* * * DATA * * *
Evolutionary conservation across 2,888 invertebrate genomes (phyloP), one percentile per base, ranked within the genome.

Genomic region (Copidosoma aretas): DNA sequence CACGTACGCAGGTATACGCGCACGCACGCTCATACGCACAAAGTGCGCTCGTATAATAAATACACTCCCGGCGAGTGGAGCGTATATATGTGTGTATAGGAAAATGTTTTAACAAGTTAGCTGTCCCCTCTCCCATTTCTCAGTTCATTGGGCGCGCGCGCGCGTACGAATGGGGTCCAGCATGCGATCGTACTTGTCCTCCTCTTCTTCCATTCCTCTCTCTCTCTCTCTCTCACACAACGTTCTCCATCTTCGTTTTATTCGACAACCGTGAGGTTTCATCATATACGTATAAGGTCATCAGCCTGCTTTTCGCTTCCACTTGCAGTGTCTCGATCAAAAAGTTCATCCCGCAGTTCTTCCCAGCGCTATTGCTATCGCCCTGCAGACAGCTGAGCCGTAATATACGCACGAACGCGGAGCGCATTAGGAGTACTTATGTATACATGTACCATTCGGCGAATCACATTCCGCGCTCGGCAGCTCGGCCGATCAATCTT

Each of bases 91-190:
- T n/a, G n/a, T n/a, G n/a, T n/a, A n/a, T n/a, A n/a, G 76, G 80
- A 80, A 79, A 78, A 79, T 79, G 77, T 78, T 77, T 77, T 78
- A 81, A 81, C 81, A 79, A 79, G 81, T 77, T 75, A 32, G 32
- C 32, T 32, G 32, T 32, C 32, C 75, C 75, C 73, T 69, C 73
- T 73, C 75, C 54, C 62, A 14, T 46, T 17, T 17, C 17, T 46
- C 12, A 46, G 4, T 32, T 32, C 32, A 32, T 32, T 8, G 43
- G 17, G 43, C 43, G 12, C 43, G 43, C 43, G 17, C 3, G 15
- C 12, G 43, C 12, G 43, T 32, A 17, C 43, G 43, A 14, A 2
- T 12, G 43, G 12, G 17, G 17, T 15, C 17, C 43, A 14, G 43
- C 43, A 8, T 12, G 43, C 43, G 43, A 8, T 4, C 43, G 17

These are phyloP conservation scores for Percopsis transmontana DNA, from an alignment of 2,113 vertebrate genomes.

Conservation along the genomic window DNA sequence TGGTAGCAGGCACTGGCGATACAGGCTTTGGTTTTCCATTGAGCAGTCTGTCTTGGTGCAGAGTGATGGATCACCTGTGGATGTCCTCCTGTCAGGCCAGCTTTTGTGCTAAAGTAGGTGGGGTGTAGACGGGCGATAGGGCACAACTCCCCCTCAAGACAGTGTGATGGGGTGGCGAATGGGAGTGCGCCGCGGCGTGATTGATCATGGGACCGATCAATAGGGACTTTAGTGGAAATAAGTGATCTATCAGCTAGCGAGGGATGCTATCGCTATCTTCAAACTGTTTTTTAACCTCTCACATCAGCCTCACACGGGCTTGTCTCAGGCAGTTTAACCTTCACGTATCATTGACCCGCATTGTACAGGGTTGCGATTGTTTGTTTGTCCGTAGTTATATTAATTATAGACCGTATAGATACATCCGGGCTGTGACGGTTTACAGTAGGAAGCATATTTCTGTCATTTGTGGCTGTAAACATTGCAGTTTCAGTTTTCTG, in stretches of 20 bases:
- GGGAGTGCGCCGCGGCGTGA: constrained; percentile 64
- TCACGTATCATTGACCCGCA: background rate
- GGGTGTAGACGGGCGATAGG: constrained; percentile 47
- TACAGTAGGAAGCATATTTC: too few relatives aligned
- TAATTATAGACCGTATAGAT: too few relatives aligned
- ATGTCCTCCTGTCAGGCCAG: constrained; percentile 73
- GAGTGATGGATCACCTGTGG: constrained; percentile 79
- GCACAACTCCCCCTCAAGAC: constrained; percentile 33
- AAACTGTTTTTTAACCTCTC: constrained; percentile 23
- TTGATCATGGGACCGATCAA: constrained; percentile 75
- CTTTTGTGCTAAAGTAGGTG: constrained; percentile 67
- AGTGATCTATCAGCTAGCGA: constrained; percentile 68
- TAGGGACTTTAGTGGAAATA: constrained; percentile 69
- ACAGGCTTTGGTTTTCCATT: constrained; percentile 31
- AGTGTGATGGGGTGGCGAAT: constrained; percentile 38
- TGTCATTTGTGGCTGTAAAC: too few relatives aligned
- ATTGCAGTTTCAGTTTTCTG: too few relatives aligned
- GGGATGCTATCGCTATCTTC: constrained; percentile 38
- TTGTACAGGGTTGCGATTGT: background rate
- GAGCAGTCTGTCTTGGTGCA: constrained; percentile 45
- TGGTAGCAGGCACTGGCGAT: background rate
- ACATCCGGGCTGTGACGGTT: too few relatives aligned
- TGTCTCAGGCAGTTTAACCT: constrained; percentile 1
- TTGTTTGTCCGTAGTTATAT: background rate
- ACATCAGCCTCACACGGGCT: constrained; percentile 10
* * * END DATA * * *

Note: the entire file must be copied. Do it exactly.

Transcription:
Evolutionary conservation across 2,888 invertebrate genomes (phyloP), one percentile per base, ranked within the genome.

Genomic region (Copidosoma aretas): DNA sequence CACGTACGCAGGTATACGCGCACGCACGCTCATACGCACAAAGTGCGCTCGTATAATAAATACACTCCCGGCGAGTGGAGCGTATATATGTGTGTATAGGAAAATGTTTTAACAAGTTAGCTGTCCCCTCTCCCATTTCTCAGTTCATTGGGCGCGCGCGCGCGTACGAATGGGGTCCAGCATGCGATCGTACTTGTCCTCCTCTTCTTCCATTCCTCTCTCTCTCTCTCTCTCACACAACGTTCTCCATCTTCGTTTTATTCGACAACCGTGAGGTTTCATCATATACGTATAAGGTCATCAGCCTGCTTTTCGCTTCCACTTGCAGTGTCTCGATCAAAAAGTTCATCCCGCAGTTCTTCCCAGCGCTATTGCTATCGCCCTGCAGACAGCTGAGCCGTAATATACGCACGAACGCGGAGCGCATTAGGAGTACTTATGTATACATGTACCATTCGGCGAATCACATTCCGCGCTCGGCAGCTCGGCCGATCAATCTT

Each of bases 91-190:
- T n/a, G n/a, T n/a, G n/a, T n/a, A n/a, T n/a, A n/a, G 76, G 80
- A 80, A 79, A 78, A 79, T 79, G 77, T 78, T 77, T 77, T 78
- A 81, A 81, C 81, A 79, A 79, G 81, T 77, T 75, A 32, G 32
- C 32, T 32, G 32, T 32, C 32, C 75, C 75, C 73, T 69, C 73
- T 73, C 75, C 54, C 62, A 14, T 46, T 17, T 17, C 17, T 46
- C 12, A 46, G 4, T 32, T 32, C 32, A 32, T 32, T 8, G 43
- G 17, G 43, C 43, G 12, C 43, G 43, C 43, G 17, C 3, G 15
- C 12, G 43, C 12, G 43, T 32, A 17, C 43, G 43, A 14, A 2
- T 12, G 43, G 12, G 17, G 17, T 15, C 17, C 43, A 14, G 43
- C 43, A 8, T 12, G 43, C 43, G 43, A 8, T 4, C 43, G 17

These are phyloP conservation scores for Percopsis transmontana DNA, from an alignment of 2,113 vertebrate genomes.

Conservation along the genomic window DNA sequence TGGTAGCAGGCACTGGCGATACAGGCTTTGGTTTTCCATTGAGCAGTCTGTCTTGGTGCAGAGTGATGGATCACCTGTGGATGTCCTCCTGTCAGGCCAGCTTTTGTGCTAAAGTAGGTGGGGTGTAGACGGGCGATAGGGCACAACTCCCCCTCAAGACAGTGTGATGGGGTGGCGAATGGGAGTGCGCCGCGGCGTGATTGATCATGGGACCGATCAATAGGGACTTTAGTGGAAATAAGTGATCTATCAGCTAGCGAGGGATGCTATCGCTATCTTCAAACTGTTTTTTAACCTCTCACATCAGCCTCACACGGGCTTGTCTCAGGCAGTTTAACCTTCACGTATCATTGACCCGCATTGTACAGGGTTGCGATTGTTTGTTTGTCCGTAGTTATATTAATTATAGACCGTATAGATACATCCGGGCTGTGACGGTTTACAGTAGGAAGCATATTTCTGTCATTTGTGGCTGTAAACATTGCAGTTTCAGTTTTCTG, in stretches of 20 bases:
- GGGAGTGCGCCGCGGCGTGA: constrained; percentile 64
- TCACGTATCATTGACCCGCA: background rate
- GGGTGTAGACGGGCGATAGG: constrained; percentile 47
- TACAGTAGGAAGCATATTTC: too few relatives aligned
- TAATTATAGACCGTATAGAT: too few relatives aligned
- ATGTCCTCCTGTCAGGCCAG: constrained; percentile 73
- GAGTGATGGATCACCTGTGG: constrained; percentile 79
- GCACAACTCCCCCTCAAGAC: constrained; percentile 33
- AAACTGTTTTTTAACCTCTC: constrained; percentile 23
- TTGATCATGGGACCGATCAA: constrained; percentile 75
- CTTTTGTGCTAAAGTAGGTG: constrained; percentile 67
- AGTGATCTATCAGCTAGCGA: constrained; percentile 68
- TAGGGACTTTAGTGGAAATA: constrained; percentile 69
- ACAGGCTTTGGTTTTCCATT: constrained; percentile 31
- AGTGTGATGGGGTGGCGAAT: constrained; percentile 38
- TGTCATTTGTGGCTGTAAAC: too few relatives aligned
- ATTGCAGTTTCAGTTTTCTG: too few relatives aligned
- GGGATGCTATCGCTATCTTC: constrained; percentile 38
- TTGTACAGGGTTGCGATTGT: background rate
- GAGCAGTCTGTCTTGGTGCA: constrained; percentile 45
- TGGTAGCAGGCACTGGCGAT: background rate
- ACATCCGGGCTGTGACGGTT: too few relatives aligned
- TGTCTCAGGCAGTTTAACCT: constrained; percentile 1
- TTGTTTGTCCGTAGTTATAT: background rate
- ACATCAGCCTCACACGGGCT: constrained; percentile 10